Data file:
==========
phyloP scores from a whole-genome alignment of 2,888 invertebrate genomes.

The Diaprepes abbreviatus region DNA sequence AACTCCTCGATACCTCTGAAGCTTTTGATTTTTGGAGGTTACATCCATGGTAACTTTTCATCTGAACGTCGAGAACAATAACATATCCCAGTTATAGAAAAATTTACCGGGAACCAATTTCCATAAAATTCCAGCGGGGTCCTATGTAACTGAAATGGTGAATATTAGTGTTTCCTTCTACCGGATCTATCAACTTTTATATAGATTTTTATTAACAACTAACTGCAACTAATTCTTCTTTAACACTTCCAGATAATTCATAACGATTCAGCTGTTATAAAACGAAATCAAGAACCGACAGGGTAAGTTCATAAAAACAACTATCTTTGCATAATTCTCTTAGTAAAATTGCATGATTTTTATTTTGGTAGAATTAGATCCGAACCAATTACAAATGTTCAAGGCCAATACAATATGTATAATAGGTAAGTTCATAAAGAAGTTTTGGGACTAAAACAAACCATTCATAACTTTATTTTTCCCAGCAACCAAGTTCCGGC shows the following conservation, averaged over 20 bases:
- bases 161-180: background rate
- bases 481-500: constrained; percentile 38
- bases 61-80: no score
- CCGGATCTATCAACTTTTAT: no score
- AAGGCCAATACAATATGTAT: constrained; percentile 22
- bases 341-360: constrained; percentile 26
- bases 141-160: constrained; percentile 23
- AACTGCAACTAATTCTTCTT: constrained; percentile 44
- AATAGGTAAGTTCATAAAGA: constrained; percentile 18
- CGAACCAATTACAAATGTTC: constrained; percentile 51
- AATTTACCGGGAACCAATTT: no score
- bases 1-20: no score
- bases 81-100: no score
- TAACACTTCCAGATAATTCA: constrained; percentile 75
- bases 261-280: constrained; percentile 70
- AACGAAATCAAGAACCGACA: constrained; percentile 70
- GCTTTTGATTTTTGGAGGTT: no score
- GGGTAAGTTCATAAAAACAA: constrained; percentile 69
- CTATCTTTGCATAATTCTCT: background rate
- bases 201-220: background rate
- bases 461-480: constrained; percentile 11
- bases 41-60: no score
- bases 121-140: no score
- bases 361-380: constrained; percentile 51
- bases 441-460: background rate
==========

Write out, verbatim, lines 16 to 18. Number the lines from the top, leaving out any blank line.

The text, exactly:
- TAACACTTCCAGATAATTCA: constrained; percentile 75
- bases 261-280: constrained; percentile 70
- AACGAAATCAAGAACCGACA: constrained; percentile 70